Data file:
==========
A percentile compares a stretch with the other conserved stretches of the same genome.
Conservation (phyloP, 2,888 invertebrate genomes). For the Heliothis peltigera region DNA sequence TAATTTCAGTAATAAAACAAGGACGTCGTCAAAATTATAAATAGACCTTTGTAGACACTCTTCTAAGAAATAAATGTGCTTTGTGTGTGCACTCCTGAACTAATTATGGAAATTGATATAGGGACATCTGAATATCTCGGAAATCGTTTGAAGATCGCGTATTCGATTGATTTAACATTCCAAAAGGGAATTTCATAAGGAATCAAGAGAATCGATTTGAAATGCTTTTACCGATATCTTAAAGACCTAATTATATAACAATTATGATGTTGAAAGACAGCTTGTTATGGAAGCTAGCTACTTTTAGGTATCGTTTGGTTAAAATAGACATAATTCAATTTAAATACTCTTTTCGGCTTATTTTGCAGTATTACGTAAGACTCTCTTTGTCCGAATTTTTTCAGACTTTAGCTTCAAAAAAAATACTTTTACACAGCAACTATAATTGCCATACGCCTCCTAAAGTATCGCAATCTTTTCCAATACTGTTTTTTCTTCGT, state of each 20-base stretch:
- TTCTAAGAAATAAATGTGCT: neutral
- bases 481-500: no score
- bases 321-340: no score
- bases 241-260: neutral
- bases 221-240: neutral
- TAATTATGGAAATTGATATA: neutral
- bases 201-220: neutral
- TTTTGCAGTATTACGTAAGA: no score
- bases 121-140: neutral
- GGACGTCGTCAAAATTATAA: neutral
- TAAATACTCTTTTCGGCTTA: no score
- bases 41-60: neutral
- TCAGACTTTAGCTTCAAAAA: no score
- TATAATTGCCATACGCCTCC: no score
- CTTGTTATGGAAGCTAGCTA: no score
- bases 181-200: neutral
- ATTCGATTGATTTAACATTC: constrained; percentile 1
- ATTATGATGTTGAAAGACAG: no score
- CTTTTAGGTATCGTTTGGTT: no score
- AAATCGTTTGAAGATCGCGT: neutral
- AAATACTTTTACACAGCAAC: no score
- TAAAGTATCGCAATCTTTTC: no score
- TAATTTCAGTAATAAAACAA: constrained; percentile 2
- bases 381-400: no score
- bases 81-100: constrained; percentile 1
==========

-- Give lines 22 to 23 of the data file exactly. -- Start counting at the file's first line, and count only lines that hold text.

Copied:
- AAATCGTTTGAAGATCGCGT: neutral
- AAATACTTTTACACAGCAAC: no score